4 Prenatal Fitness Lies You Tell Yourself

Don't let these common exercise myths get in the way of an active pregnancy.

A young pregnant woman sitting on a purple yoga mat GettyImages.com

Fitness fallacies spread like athlete's foot on a communal yoga mat, especially during pregnancy. To be fair, there has been a lot of game-changing prenatal fitness research in the last few years. Here, some common misconceptions, and what they mean for your workout.

Myth: It's dangerous to do ab exercises.

Fact: Core exercises, targeting your abs and pelvic-floor muscles, can minimize lower-back pain and build your strength—super helpful during labor. Avoid performing ab moves lying on your back after the first trimester. Instead, try ball crunches, planks and pelvic tilts, suggests Tatum Rebelle, a certified personal trainer and owner of Total Mommy Fitness, a prenatal exercise consulting company in Austin, Texas.

Related: A Pilates Workout for the Whole 9 Months

Myth: Exercise causes low birth weight.

Fact: Moderate exercise does not compromise a baby's birth weight. "Some studies show no effect, and others show the babies of exercising moms are slightly leaner but still well within the normal range," says Danielle S. Downs, PH.D., an associate professor of kinesiology and obstetrics and gynecology at Pennsylvania State University. As long as you don't overexert yourself, your baby should be just fine.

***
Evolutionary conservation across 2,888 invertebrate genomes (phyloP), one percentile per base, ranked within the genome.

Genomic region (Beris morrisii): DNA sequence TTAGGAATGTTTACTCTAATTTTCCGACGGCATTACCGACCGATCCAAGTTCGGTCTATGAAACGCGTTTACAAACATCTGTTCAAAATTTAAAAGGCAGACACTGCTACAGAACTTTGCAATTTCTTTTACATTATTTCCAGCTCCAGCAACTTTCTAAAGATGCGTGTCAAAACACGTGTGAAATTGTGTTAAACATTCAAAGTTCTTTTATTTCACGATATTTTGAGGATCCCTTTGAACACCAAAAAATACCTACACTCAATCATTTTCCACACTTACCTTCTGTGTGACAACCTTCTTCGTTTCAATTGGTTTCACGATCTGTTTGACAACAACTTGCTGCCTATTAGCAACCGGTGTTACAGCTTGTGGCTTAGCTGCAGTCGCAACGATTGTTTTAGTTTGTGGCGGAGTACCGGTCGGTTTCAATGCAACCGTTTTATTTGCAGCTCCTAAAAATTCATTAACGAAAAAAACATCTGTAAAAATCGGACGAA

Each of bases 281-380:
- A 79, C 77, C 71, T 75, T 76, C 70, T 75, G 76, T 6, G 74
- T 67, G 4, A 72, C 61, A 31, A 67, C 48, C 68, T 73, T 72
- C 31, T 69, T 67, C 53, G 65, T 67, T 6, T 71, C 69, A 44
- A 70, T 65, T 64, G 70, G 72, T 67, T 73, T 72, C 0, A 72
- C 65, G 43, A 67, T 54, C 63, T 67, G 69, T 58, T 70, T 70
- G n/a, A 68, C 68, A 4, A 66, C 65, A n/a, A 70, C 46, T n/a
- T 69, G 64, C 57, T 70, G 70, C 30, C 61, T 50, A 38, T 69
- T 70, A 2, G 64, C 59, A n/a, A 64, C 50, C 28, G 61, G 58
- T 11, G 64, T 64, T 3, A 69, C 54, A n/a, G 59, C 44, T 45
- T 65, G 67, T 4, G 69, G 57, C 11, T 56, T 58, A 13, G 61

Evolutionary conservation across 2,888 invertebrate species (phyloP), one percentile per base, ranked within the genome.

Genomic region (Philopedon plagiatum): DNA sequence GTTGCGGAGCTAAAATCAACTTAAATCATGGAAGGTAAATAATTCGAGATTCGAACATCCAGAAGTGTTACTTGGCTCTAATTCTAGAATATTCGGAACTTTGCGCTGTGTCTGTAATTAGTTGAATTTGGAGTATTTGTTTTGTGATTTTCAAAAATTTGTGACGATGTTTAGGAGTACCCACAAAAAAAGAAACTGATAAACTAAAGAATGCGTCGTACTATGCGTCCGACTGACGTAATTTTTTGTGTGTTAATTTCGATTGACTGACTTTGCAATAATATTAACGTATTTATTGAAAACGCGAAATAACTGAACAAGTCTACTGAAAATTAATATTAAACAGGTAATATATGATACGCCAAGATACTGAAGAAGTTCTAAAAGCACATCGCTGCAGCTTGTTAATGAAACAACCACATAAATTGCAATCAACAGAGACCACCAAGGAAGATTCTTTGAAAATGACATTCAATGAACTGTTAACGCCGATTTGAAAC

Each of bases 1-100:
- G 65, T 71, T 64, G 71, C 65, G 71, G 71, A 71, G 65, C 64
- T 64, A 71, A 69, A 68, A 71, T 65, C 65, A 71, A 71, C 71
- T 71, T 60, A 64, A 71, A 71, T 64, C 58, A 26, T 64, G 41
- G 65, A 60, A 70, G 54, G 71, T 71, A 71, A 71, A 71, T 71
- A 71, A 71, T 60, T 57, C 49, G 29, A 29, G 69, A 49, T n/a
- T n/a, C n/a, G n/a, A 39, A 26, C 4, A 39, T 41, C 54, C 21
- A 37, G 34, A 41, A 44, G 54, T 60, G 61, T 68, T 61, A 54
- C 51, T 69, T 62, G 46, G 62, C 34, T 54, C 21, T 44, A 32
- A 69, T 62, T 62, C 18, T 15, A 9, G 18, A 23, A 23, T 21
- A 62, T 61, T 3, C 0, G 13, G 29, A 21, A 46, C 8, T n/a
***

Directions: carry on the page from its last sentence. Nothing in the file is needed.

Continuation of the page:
Related: 33 Reasons to Exercise Now

Myth: Exercising in the first tri can cause miscarriage.

Fact: Studies have found no connection between exercise and miscarriage. It's true the majority of miscarriages happen in the first trimester, but they are typically caused by genetic abnormalities of the embryo or a preexisting condition—not exercise.

Myth: Working out can make your baby overheat.

Fact: Total old wives' tale. "Exercise won't raise your core body temperature to a dangerous level," says Rebelle. "The pregnant body is great at dissipating heat and will do whatever's necessary to protect your baby."